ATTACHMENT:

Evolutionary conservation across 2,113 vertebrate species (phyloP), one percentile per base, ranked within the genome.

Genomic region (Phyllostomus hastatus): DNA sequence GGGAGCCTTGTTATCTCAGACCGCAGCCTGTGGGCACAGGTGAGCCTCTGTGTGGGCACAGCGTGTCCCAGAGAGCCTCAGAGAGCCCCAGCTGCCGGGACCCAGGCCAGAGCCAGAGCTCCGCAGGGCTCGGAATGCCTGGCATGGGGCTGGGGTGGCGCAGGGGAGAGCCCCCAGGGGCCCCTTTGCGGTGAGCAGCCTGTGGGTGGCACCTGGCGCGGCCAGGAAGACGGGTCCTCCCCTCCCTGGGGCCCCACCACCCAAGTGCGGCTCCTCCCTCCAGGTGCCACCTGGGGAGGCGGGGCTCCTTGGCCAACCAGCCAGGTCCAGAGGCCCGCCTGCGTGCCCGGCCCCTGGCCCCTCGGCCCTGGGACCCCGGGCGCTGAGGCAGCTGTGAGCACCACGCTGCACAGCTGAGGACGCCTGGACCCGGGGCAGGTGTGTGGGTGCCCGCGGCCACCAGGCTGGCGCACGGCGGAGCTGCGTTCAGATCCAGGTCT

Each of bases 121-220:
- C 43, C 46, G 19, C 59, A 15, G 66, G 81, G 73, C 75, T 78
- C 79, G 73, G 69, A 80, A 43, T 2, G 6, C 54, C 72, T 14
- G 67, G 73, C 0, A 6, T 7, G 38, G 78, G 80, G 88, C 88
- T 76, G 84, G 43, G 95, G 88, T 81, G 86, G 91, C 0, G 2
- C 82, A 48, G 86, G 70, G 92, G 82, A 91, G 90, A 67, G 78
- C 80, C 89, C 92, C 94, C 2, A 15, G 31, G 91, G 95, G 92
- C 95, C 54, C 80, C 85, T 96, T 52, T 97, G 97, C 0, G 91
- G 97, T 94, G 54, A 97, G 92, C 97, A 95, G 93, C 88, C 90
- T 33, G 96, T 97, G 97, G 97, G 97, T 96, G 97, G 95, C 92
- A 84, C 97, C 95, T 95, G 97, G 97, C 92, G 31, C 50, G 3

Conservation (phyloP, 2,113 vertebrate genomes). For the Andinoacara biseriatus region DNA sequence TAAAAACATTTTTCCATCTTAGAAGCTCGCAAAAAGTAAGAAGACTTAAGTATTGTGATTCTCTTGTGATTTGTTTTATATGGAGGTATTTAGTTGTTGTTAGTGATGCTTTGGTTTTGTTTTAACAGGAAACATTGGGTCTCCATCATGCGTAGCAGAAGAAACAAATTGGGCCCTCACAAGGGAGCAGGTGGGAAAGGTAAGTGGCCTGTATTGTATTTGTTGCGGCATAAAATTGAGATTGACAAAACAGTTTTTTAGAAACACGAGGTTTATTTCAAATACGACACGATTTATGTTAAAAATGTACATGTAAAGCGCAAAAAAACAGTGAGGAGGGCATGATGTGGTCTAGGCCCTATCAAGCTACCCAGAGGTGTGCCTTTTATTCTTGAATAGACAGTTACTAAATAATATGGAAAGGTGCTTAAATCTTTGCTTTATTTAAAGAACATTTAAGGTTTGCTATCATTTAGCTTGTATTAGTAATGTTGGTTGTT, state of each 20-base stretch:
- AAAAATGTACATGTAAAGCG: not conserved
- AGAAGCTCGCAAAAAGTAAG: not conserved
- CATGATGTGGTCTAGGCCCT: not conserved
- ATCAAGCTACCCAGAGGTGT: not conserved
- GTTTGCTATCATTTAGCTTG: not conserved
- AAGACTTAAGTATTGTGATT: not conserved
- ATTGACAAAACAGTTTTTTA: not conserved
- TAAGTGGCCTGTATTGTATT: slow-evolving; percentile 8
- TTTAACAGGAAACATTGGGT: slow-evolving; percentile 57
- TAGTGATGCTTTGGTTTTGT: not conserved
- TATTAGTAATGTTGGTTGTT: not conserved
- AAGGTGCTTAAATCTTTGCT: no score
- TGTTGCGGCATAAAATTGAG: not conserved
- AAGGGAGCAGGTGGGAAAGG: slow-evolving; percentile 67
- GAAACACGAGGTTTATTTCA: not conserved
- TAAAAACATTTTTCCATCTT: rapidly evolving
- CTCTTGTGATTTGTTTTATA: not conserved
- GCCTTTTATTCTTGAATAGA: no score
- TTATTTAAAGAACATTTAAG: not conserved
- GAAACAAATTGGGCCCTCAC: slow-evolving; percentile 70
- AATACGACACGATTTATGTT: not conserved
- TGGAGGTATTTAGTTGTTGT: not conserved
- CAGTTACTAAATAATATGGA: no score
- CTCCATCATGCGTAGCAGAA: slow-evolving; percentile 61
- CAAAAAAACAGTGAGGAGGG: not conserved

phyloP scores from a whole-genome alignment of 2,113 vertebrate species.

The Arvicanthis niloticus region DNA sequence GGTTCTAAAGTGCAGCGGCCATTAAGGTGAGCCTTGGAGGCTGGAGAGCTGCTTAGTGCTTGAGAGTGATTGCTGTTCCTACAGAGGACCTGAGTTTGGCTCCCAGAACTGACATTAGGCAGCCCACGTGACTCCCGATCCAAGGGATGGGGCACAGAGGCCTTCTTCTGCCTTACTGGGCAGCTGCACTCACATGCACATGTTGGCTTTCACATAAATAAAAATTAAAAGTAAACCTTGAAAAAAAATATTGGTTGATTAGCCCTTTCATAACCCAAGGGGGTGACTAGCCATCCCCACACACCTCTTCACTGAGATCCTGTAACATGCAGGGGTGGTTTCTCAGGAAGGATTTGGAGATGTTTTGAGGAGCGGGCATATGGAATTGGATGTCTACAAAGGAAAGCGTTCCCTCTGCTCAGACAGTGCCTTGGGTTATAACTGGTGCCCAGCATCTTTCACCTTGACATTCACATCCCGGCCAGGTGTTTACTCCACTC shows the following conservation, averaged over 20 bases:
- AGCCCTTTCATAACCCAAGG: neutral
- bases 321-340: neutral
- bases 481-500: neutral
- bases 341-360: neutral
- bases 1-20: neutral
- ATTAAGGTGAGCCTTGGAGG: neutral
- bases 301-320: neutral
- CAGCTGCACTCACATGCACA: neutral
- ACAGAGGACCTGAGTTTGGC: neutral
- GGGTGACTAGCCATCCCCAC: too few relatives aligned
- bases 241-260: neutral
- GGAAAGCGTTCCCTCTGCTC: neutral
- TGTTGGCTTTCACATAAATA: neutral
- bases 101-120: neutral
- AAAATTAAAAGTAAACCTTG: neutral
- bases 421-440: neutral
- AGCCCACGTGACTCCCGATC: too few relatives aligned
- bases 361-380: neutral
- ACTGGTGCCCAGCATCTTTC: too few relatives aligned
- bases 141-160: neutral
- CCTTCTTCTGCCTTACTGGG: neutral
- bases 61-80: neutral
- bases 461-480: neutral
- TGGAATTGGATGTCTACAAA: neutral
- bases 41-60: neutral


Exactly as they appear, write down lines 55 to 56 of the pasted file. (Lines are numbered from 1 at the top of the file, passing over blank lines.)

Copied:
- bases 101-120: neutral
- AAAATTAAAAGTAAACCTTG: neutral